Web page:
Reece also said a verbal altercation in a restaurant parking lot with Cain led to a physical confrontation. Reece said he hit Cox and later choked her.
Roady said a lack of definitive physical evidence made Reece’s confessions crucial to securing indictments in these three murders. Still, Roady said he believes Reece never fully confessed to all his actions in these murders.
“Did you try to have sex with any of the victims?” a detective asked Reece during one of his interviews in 2016.
“I don’t think so,” Reece said.
“‘I don’t think so’ kind of opens up,” the detective responded.
“Well, I mean as far as I know, no,” Reece interjected. “It was, I was aggravated.”
After being indicted in Galveston County for Smither and Cain’s murders, and Brazoria County for Cox’s murder, Reece was taken back to Oklahoma to stand trial for Johnston’s murder. In 2021, Reece was found guilty and sentenced to death for Johnston’s murder.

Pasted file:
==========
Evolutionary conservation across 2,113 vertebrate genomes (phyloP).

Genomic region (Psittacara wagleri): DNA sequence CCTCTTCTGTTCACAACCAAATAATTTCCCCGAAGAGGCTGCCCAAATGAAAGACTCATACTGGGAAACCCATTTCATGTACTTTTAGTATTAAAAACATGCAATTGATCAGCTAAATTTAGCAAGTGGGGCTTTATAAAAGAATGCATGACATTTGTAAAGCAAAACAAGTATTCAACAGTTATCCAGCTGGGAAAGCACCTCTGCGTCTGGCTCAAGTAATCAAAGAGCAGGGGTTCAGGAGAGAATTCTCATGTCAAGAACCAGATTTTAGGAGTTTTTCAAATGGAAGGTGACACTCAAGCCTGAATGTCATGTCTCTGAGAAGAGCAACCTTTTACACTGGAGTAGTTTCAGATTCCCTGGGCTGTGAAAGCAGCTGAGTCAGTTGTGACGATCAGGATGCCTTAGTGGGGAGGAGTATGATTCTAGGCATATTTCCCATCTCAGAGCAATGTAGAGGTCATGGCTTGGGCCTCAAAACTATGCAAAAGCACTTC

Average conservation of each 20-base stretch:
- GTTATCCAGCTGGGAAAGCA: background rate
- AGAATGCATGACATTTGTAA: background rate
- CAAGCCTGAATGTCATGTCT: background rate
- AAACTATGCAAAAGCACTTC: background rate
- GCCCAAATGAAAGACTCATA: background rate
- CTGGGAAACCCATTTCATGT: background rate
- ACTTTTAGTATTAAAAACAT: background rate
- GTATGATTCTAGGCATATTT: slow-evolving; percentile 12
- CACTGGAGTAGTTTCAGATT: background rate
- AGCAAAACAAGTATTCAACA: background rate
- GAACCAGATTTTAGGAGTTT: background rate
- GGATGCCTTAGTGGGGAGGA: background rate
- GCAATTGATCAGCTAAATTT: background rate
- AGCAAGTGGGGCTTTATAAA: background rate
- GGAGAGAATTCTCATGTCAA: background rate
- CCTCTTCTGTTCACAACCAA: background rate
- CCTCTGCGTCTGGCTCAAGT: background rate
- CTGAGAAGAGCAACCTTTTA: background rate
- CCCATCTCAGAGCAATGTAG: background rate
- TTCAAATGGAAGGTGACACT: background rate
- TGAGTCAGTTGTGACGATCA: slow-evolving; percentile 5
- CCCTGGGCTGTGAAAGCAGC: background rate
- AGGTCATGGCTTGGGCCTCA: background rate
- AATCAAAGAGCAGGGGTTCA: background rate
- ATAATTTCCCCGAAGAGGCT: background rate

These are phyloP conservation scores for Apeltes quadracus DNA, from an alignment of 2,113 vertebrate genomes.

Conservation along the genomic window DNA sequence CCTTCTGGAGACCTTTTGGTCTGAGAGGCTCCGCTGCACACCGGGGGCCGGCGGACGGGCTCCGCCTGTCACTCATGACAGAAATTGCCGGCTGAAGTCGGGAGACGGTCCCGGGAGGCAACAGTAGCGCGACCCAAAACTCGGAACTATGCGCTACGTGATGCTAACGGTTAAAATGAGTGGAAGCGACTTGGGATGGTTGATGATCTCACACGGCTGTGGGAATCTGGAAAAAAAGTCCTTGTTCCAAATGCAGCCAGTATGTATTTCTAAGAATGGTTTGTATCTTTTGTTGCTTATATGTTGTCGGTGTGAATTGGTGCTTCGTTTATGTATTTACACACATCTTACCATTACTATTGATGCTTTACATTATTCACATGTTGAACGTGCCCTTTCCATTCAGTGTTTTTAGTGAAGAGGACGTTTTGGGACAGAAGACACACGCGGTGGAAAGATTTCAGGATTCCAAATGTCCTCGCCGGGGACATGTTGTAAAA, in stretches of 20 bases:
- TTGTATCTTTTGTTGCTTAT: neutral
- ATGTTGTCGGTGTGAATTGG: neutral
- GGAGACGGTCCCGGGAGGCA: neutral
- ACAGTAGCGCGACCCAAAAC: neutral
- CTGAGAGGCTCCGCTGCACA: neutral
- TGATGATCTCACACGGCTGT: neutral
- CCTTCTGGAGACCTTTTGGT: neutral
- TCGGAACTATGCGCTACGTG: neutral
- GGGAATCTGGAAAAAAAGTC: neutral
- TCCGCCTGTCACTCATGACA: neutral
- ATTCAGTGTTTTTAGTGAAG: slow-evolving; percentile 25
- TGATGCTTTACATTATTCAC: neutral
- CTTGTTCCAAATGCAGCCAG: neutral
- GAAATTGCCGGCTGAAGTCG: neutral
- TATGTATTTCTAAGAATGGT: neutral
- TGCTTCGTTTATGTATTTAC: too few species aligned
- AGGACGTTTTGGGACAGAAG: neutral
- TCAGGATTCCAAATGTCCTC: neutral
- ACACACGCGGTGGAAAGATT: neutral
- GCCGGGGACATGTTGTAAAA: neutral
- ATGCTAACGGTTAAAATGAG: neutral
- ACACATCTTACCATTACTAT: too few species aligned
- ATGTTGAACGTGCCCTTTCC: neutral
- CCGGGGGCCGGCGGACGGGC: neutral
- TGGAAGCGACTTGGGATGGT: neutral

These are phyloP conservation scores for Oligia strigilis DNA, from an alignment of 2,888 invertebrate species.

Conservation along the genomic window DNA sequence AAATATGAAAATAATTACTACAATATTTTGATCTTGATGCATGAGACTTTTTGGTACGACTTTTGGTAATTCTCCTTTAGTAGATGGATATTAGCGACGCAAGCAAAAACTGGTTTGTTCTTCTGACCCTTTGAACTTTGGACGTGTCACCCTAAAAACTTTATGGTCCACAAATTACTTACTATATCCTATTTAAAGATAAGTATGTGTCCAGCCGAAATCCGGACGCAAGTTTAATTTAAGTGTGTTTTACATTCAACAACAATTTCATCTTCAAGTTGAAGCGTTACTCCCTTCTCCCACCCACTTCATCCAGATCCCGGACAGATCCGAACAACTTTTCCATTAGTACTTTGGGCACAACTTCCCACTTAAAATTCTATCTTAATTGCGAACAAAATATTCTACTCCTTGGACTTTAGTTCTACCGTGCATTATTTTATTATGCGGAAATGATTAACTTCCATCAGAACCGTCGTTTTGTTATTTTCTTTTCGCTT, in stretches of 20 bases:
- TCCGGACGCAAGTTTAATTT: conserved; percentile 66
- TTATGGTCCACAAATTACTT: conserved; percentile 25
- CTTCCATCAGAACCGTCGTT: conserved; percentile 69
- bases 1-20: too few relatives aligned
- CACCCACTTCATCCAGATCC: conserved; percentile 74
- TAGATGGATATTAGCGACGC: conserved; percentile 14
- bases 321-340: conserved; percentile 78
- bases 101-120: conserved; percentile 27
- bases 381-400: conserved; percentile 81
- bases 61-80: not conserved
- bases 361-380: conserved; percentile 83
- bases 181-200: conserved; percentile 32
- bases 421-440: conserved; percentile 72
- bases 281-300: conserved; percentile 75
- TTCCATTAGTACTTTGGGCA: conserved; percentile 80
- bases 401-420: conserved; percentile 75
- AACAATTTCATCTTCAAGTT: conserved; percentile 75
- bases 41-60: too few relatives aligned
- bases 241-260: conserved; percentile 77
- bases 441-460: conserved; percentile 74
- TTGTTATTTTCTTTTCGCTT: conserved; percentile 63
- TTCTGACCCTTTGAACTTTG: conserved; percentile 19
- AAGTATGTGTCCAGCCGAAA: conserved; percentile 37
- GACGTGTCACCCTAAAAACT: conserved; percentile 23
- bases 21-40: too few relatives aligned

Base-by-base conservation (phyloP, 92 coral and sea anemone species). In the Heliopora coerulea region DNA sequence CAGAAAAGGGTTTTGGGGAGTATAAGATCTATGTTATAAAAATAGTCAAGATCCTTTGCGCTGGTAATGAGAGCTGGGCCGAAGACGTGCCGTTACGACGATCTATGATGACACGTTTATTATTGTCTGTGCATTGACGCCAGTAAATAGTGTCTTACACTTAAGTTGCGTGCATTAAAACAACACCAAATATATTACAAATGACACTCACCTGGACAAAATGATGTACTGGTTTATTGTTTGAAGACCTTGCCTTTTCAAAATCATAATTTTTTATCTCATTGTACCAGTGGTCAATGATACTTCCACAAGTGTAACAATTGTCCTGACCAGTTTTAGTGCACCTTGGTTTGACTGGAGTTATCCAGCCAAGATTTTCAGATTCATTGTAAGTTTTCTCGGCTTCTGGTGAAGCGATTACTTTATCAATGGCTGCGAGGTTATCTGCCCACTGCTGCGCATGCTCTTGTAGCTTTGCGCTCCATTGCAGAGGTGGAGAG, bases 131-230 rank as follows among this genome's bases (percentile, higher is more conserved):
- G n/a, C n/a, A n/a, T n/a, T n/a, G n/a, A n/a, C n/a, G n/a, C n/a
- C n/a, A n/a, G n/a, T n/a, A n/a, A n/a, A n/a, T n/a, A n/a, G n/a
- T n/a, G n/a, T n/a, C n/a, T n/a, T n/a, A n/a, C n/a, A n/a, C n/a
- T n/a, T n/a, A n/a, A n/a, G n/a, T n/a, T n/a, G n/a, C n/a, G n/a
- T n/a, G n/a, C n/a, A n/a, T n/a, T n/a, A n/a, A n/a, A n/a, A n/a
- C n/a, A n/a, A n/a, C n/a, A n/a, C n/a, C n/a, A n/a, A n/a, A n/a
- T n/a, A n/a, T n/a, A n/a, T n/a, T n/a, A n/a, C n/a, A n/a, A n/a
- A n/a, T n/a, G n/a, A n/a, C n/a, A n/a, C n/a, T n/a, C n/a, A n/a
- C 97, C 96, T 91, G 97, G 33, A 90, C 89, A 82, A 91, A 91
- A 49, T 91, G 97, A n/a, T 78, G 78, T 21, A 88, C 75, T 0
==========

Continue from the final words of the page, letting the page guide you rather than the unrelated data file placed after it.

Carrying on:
“Laura, Jessica and Kelli all deserved their day in court,” said Laura’s mother, Gay Smither, during a 2022 interview with KPRC 2.
Those 10 words helped ensure Reece was brought back to Texas after he was convicted in Oklahoma. Even though Reece was given the death penalty in 2021, by January of 2022 - Gay Smither said she noticed he still had not been moved to death row from the county jail.
“2022 rolled around and he was still there, deep concerns set in,” said Smither.
Friendswood police chief Robert Wieners also started pushing for answers.
“This has always been about the families and the families’ need for a resolution to these cases,” said Wieners during a 2022 interview.
Wieners discovered the stumbling block was an agreement between Texas and Oklahoma signed in 2016. Wieners provided KPRC 2 a copy of the Interstate Agreement on Detainers involving Reece’s return to Texas after being charged with Johnston’s murder. A portion of the agreement reads Reece signed a waiver of extradition back to Oklahoma to “serve any sentence there imposed upon me, after completion of my term of imprisonment in this state.”